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Tikeyah Whittle / WNPR

If you’re a tea drinker, then you probably know the name Cindi Bigelow. She’s the third generation president and CEO of Fairfield-based Bigelow Tea.

MGM

As plans for a casino in East Windsor seem stalled, the state legislature looks to be in for a lengthy debate over the future of gaming once again this session. Lawmakers from Bridgeport and New Haven are once again pushing for an open bidding process for the proposed third casino in the state. 

Purdue Pharma

Purdue Pharma, the Stamford-based maker of Oxycontin, says it will no longer be marketing its bestselling opioid to physicians. 

L.L. Bean's outdoor gear — including its signature Bean Boots prized by campers and hipsters alike — is no longer guaranteed for life.

In a letter to customers Friday morning, the company said it has updated its return policy to give customers one year to return purchases, with a receipt. The previous lifetime guarantee, which enabled customers to return products years — or even decades — after purchase, has long been a selling point for the company.

Town of Enfield

MassMutual has announced it’s closing its facility in Enfield, and moving all of its employees there over the border to its headquarters in Springfield. 

Updated at 4:55 p.m. ET

The stock market went on a wild ride again on Monday, with the Dow Jones industrial average closing down 1,175 points, its worst point drop in history. The Dow closed down 4.6 percent and turned negative for the year.

At one point Monday afternoon, the Dow was down 1,579 points — the largest intraday point drop in the history of the index.

Ryan Caron King / WNPR

Federal regulators say they want more information about the proposed merger between health insurer Aetna and pharmacy chain CVS. Antitrust experts at the Department of Justice have issued what’s known as a second request for information about the $69 billion deal. 

At the beach in Magens Bay, St. Thomas, the party is back on. It's one of the Virgin Islands' most popular beaches and by noon on a recent weekday, it's already busy. Reggae-inspired hip hop is playing as pickup trucks converted into taxis bring visitors direct from the cruise ship docks. Chris Dimopoulos runs the bar, serving up margaritas, rum punches and something called the painkiller.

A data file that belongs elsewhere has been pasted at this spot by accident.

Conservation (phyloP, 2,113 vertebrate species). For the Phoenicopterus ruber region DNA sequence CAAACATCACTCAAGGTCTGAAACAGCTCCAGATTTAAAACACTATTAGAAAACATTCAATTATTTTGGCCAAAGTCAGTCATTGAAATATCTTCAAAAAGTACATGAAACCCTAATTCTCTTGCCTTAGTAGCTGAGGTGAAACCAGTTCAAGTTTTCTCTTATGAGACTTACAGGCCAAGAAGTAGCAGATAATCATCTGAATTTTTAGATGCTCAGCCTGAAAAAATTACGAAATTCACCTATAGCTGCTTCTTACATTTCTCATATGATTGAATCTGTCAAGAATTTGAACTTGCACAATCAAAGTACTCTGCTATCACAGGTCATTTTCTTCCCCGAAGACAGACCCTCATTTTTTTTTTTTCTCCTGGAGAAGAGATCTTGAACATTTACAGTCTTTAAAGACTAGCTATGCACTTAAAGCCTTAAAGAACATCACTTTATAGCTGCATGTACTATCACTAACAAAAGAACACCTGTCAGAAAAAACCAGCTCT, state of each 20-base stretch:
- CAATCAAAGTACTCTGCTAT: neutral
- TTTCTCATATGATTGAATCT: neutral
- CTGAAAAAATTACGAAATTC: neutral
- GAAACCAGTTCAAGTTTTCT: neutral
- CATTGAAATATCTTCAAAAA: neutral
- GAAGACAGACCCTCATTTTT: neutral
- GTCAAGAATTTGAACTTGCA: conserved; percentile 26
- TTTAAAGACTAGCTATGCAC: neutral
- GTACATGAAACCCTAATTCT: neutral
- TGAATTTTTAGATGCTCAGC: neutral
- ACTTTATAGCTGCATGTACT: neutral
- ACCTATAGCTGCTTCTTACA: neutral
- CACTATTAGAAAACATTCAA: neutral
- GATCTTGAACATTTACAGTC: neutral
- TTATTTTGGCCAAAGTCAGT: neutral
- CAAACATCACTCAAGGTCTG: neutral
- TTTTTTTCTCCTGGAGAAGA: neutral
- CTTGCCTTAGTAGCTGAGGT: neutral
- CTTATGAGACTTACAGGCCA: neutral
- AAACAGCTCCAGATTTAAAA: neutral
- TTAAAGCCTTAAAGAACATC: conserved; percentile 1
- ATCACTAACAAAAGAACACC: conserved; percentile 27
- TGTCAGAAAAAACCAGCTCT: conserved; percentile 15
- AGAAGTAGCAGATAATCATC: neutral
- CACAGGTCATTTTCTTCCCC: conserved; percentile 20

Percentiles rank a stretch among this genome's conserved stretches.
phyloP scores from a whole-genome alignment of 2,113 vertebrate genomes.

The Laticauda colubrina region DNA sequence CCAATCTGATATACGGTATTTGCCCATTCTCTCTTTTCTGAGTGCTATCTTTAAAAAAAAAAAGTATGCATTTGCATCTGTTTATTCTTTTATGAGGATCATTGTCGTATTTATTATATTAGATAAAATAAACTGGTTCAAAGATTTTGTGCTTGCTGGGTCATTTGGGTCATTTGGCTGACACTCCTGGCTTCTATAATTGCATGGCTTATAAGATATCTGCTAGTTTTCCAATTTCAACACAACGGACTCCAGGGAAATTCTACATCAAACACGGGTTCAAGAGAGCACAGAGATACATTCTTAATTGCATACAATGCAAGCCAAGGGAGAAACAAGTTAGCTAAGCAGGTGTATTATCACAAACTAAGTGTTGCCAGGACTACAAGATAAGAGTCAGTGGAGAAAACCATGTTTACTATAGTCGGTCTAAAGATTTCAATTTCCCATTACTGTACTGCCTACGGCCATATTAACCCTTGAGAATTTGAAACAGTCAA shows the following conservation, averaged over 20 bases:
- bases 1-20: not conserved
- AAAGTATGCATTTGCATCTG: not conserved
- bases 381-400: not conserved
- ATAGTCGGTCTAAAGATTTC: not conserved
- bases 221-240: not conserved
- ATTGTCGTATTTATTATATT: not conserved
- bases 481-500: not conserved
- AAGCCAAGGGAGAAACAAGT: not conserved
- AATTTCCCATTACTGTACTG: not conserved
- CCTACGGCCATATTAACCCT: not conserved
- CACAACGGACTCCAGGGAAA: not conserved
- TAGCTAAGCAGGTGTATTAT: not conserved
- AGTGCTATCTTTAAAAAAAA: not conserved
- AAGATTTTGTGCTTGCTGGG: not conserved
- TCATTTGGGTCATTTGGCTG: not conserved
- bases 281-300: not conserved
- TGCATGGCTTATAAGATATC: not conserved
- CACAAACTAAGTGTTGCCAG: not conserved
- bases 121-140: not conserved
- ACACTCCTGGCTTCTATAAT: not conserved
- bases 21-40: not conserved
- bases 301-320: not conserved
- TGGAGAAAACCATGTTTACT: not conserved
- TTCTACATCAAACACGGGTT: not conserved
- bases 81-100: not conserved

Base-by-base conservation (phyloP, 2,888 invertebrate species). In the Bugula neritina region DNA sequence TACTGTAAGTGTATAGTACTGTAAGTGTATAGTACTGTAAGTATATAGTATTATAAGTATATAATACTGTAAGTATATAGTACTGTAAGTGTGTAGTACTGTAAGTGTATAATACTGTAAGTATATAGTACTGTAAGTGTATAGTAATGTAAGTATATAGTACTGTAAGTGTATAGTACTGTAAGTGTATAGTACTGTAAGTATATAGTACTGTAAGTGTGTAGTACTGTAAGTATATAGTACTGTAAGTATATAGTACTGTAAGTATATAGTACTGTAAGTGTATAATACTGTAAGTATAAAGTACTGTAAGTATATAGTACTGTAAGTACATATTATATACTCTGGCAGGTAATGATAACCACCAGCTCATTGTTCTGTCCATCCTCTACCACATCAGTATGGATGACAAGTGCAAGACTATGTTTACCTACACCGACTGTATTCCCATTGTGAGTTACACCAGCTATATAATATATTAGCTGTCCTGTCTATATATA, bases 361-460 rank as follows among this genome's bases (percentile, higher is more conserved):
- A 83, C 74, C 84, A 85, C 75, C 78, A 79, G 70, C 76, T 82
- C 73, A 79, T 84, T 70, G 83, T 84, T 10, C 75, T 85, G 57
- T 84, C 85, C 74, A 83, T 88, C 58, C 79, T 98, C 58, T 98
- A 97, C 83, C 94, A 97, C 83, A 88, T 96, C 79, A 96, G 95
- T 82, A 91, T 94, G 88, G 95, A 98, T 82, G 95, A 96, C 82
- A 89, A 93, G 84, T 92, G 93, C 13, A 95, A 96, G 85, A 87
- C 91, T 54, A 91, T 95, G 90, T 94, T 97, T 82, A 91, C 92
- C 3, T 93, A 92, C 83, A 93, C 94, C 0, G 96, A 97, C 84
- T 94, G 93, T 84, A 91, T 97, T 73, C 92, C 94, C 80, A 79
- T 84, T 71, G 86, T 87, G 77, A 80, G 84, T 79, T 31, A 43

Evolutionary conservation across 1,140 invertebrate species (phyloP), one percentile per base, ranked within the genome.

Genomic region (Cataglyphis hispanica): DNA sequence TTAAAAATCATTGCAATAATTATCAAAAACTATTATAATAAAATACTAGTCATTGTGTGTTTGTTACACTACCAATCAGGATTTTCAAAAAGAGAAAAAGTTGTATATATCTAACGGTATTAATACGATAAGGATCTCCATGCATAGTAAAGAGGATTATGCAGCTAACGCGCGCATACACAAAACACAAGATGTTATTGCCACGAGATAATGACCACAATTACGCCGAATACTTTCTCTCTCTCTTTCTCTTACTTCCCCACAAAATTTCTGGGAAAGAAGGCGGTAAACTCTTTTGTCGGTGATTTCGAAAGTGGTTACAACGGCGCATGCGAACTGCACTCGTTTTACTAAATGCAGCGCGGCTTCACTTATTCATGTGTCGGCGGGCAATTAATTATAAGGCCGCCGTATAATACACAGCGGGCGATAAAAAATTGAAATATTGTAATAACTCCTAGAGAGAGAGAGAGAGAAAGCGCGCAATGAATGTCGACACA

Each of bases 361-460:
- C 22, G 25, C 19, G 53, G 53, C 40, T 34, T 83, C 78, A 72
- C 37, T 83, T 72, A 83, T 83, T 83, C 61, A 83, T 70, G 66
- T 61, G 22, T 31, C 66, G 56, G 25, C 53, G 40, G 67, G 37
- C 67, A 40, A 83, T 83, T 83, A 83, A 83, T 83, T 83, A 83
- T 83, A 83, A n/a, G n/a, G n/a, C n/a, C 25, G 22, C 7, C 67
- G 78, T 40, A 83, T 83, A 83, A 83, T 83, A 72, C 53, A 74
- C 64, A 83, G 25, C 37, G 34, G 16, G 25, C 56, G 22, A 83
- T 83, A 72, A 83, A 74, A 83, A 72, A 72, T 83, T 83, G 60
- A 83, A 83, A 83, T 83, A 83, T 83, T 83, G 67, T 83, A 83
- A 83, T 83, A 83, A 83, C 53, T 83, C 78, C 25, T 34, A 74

"We're seeing a recovery slowly but surely. Every day gets a little bit better," he says.

Chion Wolf / WNPR

Catherine Smith is Commissioner of Connecticut's Department of Economic and Community Development. This hour, she stops by for an update on the state's economy and manufacturing workforce.

Later, we also check in with Goodwin College President Mark Scheinberg. How is his school training the next generation of manufacturing employees? We find out and we also hear from you. 

Yoamar Vergara was living in the Puerto Rican city of Bayamon when Hurricane Maria hit the island's shores. Two days later, a friend living Springfield, Massachusetts, said she could move in.

Electric Boat

Groton shipyard Electric Boat is looking to hire more than a thousand people this year. But the submarine maker is warning that the lack of a federal budget could eventually affect its outlook. 

A new NPR/Marist poll finds that 1 in 5 jobs in America is held by a worker under contract. Within a decade, contractors and freelancers could make up half of the American workforce. Workers across all industries and at all professional levels will be touched by the movement toward independent work — one without the constraints, or benefits, of full-time employment. Policymakers are just starting to talk about the implications.

Connecticut Department of Economic and Community Development

Connecticut is out of the running to host Amazon's monster second headquarters. The internet retail giant Thursday released its shortlist of 20 communities that it's still considering. Hartford and Stamford, Connecticut's official bidders, are out of luck. 

In the competition for Amazon's second headquarters, just 20 metropolitan areas remain in the running.

Last year, Amazon set off a hyper-competitive proposal process, saying that it plans to invest $5 billion in building a second headquarters that could create up to 50,000 high-paying jobs.

The Seattle-based company, which is a financial supporter of NPR, says it reviewed 238 proposals in the U.S., Mexico and Canada. Here are the metropolitan areas that made the cut:

The conglomerate General Electric says it is considering a breakup after taking $6 billion in losses to its insurance division.

For decades, GE gobbled up businesses as diverse as credit cards, jet engines, and TV networks. But last year, the company started losing bets made on coal and oil. Then came losses on power plants. Now it’s insurance. GE’s freshly-minted CEO John Flannery says its long-term care insurance division will lose $6 billion this year and $15 billion in the future.

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